Wednesday, July 1st 2020

Fujifilm Points to 400 TB Tape Drives in the Future

Fujifilm, a Japanese company focused on photography, imaging, printing, and biotechnology, predicts that it can build a 400 terabyte cartridge using Strontium Ferrite (SrFe) technology. Thanks to a report by Blocks&Files, who was press-briefed by Fujifilm, we have some information on the future of tape storage. Tape storage uses Linear Tape-Open (LTO) technology, which is an open standard developed by IBM to ensure all tape-based storage devices use the same format, instead of proprietary magnetic formats. We are currently at the LTO-8 version of this technology, which was released in 2017. Currently, LTO-8 can hold 12 TB in a single cartridge.

Fujifilm, one of the remaining makers of tape storage, predicts that it can pack 400 TB of tape storage in the LTO-13 era. Starting from LTO-12, Fujifilm plans to deploy Strontium Ferrite (SrFe) technology, which is different from the current Barium Ferrite (BaFe). The problem with BaFe is that each new LTO generation uses smaller and smaller particles and that leads to some problems where a tape bit value can't be read, and magnetic polarities would be disturbed if particles get too small. 400 TB tape drives using LTO-13 should be in circulation around 2032/33 according to a Blocks&Files prediction. Below you can check out the table provided by Blocks&Files that shows LTO generations and their abilities.
Source: Blocks&Files (information and table)
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7 Comments on Fujifilm Points to 400 TB Tape Drives in the Future

#1
robot zombie
Well, people do say there may always be a place for tape. Something I've never really known much about, but apparently it is still a thing. Can anybody explain to me why something like this would be favorable over more 'modern' storage methods?
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#2
Frick
Fishfaced Nincompoop
robot zombie
Well, people do say there may always be a place for tape. Something I've never really known much about, but apparently it is still a thing. Can anybody explain to me why something like this would be favorable over more 'modern' storage methods?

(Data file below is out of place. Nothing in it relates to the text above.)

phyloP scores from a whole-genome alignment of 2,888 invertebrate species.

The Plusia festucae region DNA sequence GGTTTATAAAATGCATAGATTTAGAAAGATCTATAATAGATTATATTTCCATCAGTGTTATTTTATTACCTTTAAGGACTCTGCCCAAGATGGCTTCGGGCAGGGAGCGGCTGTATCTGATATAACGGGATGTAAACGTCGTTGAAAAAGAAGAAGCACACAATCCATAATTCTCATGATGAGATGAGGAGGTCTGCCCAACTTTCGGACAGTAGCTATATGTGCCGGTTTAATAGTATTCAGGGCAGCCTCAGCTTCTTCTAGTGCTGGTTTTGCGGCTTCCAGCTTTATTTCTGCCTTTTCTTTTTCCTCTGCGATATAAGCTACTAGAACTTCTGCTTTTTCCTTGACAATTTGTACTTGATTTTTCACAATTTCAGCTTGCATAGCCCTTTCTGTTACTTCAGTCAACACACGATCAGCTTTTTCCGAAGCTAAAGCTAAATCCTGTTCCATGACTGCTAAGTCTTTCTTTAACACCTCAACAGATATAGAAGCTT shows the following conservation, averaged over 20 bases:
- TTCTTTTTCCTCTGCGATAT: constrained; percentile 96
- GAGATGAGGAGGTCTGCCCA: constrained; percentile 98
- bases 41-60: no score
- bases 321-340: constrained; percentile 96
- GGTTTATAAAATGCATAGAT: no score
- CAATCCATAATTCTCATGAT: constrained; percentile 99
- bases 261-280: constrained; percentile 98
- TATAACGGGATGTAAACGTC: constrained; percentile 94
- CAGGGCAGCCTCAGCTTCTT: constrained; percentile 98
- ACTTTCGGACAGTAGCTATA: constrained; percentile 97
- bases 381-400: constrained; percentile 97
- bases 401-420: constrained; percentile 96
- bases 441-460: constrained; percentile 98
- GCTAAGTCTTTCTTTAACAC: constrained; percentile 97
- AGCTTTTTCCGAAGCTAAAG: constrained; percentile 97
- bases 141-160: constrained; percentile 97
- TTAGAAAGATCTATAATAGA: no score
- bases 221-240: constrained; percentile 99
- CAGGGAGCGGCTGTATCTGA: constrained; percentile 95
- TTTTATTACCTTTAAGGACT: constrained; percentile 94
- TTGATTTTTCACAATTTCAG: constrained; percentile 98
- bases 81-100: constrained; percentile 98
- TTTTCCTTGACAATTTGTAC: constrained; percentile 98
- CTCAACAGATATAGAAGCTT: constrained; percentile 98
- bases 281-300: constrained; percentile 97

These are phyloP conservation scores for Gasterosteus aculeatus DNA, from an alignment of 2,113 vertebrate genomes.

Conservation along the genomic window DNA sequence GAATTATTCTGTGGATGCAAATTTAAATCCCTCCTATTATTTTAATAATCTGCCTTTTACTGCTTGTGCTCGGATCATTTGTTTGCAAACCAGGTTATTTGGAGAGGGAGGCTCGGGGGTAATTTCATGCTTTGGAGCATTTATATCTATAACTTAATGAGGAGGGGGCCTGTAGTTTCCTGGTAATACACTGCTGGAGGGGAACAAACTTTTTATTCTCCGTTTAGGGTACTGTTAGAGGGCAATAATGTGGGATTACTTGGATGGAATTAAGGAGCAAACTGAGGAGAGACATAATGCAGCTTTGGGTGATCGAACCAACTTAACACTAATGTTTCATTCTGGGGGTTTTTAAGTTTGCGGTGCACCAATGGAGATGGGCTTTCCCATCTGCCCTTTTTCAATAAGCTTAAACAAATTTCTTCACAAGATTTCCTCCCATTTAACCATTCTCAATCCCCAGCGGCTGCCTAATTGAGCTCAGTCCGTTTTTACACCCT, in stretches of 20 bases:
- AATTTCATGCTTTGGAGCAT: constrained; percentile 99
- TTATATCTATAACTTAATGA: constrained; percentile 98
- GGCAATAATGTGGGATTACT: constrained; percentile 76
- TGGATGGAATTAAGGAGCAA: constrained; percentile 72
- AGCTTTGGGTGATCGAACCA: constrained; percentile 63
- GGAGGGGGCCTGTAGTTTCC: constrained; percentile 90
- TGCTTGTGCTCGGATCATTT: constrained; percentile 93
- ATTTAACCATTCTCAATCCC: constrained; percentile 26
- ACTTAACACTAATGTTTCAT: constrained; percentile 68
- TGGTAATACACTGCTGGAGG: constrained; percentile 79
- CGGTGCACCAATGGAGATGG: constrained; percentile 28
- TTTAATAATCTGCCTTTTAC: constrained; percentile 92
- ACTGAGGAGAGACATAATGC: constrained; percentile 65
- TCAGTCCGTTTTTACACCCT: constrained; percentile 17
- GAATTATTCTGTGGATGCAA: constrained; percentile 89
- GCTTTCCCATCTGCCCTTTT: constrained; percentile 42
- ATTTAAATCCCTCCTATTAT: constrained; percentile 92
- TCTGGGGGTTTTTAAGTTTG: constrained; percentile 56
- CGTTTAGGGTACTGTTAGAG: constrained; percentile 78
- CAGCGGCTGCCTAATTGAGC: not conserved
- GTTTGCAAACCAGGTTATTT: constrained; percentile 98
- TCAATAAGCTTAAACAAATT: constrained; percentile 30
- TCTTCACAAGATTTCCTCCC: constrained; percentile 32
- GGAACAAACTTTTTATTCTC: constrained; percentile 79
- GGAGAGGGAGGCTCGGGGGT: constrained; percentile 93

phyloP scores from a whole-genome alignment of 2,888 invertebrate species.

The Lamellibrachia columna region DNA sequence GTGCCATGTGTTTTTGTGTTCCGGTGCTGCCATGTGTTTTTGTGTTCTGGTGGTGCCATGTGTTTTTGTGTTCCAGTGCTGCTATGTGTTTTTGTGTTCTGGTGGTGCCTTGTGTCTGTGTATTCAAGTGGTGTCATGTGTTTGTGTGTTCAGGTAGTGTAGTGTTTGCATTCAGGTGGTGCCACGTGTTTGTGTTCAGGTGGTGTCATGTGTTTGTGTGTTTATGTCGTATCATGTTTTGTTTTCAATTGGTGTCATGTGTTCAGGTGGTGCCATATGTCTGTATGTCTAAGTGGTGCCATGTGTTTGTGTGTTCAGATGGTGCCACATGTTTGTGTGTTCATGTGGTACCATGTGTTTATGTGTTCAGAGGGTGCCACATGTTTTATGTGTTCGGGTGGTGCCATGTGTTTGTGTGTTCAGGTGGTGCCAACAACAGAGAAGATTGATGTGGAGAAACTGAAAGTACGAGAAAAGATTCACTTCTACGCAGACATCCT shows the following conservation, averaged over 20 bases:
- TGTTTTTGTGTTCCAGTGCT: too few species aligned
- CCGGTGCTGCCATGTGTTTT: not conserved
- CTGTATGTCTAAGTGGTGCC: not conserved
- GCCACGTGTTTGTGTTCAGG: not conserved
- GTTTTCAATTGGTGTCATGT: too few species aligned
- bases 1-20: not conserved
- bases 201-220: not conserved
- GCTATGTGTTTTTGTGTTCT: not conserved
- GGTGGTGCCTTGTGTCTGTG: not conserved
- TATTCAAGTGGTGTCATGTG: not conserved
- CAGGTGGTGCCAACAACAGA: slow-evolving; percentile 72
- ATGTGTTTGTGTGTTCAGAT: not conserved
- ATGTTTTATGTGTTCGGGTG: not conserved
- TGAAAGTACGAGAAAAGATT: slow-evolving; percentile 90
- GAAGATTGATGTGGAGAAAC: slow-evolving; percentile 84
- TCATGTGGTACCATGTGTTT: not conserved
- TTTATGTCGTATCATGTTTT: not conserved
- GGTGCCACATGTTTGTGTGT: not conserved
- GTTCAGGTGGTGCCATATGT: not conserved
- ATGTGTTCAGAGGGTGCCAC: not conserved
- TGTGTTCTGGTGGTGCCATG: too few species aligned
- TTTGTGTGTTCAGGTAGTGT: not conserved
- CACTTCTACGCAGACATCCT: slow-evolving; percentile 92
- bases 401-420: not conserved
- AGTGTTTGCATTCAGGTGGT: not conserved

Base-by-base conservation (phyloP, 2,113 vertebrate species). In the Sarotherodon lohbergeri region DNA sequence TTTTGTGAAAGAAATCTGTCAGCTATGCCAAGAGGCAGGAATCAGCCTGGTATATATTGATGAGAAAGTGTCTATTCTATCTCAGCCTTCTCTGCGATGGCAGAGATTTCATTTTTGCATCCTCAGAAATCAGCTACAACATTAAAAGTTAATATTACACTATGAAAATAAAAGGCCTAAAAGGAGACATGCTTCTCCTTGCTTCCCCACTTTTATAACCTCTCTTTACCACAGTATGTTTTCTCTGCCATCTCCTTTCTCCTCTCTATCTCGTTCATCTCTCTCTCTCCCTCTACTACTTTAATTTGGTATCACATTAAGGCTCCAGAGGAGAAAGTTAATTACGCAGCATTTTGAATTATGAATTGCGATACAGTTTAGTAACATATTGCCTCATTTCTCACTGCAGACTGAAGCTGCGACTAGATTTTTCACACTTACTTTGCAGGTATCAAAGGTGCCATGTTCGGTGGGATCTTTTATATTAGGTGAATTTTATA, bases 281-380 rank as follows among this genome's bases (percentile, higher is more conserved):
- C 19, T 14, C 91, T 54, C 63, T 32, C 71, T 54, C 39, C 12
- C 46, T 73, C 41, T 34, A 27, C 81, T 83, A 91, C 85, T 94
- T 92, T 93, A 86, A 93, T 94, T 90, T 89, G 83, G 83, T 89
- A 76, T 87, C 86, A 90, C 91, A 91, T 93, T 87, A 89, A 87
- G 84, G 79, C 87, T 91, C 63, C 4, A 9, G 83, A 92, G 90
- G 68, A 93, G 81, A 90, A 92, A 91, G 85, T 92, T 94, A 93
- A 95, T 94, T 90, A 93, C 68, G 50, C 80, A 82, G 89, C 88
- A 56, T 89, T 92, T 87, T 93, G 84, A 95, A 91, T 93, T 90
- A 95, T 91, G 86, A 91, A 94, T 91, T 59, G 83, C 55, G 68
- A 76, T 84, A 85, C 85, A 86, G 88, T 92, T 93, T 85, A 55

Long term storage mostly, disaster recovery and the like. Cost/GB is good, you get naturally air gapped storage (good against ransomware) and they are fairly robust. For serious users there are robotic systems to handle the loading/unloading of cartridges.
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#3
lemonadesoda
Your whole DVD and music collection on just one cassette!

I imagine that storage cost per GB, and also physical robustness/reliability are greater with a tape.
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#4
neatfeatguy
Place I used to work, probably 15 years ago or so, they used tape to backup their system. They had 3 tape cartridges they used for backups. They'd have the backup of their server ran every night, confirm the first tape backed up and then copy the backup to the other 2.

This was 15 years ago and even then I thought their system with backing up on tape felt archaic, but they said it was cheap and effective for their needs. I only had to utilize the tapes a couple of times out of all the years I worked there. I didn't realize it's still a preferred method for certain people/companies in this day and age.
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#5
Octavean
Current LTO-8 may be cost effective and robust but that doesn't necessarily mean its cheap. If you ever went looking to backup a modest ~50TB Server for personal use you were likely quickly discouraged.

The tape may be cheap but you're looking at thousands of dollars for the drive so unless $$$ is OK LTO-8, 7 and 6 are likely too costly. Also I hear tell that the software necessary for these tape drives is also quite expensive.
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#6
Basard
Frick
Long term storage mostly, disaster recovery and the like. Cost/GB is good, you get naturally air gapped storage (good against ransomware) and they are fairly robust. For serious users there are robotic systems to handle the loading/unloading of cartridges.
But what if the robots get hacked? Or become self aware?!
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#7
BorgOvermind
Tapes win at marketing numbers, starting with the fake capacity statements, and fail in practice.
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